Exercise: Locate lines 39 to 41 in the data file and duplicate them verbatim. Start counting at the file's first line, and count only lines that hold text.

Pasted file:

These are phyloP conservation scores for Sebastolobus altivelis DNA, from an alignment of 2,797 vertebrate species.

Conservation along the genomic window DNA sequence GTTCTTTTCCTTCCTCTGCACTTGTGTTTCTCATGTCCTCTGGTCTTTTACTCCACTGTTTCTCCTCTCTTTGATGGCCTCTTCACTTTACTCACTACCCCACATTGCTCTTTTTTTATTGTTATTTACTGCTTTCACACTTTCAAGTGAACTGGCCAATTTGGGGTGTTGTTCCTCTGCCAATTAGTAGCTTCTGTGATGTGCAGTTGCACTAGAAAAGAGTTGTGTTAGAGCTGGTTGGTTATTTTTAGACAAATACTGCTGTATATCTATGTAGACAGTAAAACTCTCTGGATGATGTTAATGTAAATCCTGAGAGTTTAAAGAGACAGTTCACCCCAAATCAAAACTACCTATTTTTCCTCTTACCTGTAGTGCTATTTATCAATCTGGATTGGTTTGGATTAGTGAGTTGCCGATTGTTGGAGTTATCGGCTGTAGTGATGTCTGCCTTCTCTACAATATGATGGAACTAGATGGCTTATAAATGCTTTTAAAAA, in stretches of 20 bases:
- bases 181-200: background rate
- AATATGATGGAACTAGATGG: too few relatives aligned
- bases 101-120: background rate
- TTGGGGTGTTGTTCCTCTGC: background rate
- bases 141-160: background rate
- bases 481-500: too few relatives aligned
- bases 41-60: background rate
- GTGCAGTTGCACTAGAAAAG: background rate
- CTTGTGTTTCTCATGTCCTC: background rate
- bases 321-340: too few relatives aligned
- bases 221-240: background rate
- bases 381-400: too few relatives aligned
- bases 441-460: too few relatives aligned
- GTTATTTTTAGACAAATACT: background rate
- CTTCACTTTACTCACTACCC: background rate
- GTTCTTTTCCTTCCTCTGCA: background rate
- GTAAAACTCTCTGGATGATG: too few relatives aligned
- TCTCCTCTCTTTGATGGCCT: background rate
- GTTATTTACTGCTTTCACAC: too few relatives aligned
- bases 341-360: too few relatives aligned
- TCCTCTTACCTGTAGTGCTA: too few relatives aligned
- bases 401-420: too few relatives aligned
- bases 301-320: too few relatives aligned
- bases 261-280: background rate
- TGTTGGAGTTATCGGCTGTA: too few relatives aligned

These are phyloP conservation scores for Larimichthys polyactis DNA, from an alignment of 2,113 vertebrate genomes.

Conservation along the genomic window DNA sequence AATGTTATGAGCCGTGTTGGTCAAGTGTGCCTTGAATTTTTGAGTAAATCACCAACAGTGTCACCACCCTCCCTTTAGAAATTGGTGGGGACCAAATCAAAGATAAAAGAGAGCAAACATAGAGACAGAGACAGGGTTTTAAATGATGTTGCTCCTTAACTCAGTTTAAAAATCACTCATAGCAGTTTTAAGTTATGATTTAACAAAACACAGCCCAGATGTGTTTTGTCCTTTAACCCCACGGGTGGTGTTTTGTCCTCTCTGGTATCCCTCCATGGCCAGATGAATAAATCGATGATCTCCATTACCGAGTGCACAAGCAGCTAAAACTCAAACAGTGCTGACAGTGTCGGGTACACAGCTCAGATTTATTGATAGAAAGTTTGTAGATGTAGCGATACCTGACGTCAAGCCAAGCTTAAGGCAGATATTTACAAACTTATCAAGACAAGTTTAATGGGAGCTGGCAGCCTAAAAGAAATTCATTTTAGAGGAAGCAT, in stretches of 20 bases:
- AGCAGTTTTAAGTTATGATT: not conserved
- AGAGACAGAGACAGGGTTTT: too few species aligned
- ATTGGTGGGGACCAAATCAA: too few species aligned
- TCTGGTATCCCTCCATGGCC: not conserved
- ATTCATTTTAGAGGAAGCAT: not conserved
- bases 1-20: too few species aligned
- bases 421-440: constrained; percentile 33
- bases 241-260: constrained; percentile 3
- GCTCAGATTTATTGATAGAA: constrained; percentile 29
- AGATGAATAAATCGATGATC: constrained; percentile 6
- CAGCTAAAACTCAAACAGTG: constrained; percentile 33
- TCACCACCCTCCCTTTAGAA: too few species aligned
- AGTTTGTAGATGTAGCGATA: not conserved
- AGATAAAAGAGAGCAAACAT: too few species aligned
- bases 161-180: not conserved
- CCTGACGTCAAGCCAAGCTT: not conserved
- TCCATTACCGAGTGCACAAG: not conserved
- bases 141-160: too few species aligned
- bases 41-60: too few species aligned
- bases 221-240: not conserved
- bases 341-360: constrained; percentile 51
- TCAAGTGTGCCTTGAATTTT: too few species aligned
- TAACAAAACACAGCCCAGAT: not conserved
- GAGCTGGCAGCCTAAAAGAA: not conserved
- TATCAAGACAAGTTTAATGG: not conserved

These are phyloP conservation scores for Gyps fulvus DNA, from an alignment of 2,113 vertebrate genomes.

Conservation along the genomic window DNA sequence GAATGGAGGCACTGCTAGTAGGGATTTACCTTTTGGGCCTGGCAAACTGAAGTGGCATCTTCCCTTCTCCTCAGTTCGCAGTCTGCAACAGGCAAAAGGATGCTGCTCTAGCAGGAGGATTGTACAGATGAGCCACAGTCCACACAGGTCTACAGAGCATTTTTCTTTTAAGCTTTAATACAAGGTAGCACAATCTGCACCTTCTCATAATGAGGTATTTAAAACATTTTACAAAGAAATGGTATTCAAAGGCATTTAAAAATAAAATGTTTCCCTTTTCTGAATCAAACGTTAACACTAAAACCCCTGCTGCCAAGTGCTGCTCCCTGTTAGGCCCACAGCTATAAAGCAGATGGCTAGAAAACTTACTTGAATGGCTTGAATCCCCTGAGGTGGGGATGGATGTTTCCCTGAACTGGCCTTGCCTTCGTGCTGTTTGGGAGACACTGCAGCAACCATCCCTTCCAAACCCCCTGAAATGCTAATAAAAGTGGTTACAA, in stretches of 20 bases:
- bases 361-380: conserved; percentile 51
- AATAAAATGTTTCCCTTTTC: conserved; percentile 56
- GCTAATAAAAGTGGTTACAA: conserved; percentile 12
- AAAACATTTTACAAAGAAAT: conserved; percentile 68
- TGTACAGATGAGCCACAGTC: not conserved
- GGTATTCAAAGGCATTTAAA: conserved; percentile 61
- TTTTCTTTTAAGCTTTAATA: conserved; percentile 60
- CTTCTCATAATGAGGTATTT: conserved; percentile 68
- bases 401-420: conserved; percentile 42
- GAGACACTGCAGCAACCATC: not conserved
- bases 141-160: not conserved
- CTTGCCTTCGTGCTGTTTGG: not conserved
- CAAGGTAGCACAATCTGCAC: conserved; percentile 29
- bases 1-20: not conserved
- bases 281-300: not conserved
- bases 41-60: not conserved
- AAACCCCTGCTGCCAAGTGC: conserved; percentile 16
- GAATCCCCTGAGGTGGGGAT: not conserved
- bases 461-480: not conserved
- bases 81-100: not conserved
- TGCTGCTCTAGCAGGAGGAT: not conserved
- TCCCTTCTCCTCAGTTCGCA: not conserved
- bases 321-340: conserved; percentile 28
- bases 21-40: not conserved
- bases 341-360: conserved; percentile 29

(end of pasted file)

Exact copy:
- AGATGAATAAATCGATGATC: constrained; percentile 6
- CAGCTAAAACTCAAACAGTG: constrained; percentile 33
- TCACCACCCTCCCTTTAGAA: too few species aligned